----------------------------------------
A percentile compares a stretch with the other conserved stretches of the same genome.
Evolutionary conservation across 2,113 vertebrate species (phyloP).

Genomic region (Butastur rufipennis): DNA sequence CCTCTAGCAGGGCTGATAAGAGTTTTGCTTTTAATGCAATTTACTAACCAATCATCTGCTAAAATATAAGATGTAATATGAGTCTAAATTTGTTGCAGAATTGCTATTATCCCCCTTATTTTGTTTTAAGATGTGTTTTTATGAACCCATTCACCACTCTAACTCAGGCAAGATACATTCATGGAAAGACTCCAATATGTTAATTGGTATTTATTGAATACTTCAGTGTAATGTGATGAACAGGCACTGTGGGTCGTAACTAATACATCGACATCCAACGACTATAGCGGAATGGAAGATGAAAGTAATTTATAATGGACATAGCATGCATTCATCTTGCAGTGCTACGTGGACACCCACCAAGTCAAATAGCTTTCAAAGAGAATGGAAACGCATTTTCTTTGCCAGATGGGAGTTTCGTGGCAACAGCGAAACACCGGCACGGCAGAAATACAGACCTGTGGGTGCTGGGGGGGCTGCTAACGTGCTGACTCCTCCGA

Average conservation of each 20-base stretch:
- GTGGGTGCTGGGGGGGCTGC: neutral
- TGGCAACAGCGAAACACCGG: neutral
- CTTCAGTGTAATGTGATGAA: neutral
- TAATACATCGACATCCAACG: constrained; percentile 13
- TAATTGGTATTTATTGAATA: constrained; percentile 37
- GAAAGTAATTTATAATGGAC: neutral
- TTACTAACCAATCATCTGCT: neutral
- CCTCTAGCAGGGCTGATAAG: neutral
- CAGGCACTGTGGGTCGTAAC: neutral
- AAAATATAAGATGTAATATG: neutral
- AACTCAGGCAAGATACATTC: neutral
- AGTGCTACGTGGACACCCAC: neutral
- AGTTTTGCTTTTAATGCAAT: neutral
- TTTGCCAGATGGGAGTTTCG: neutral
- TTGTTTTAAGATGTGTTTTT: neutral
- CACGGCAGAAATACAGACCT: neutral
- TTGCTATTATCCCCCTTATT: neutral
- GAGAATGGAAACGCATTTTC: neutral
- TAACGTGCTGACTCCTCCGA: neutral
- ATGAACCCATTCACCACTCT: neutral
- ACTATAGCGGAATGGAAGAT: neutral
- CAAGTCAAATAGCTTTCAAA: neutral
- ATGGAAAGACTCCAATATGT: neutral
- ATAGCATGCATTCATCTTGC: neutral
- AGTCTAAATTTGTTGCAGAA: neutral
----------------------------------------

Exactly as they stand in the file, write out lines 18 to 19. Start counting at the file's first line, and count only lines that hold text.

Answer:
- TTTGCCAGATGGGAGTTTCG: neutral
- TTGTTTTAAGATGTGTTTTT: neutral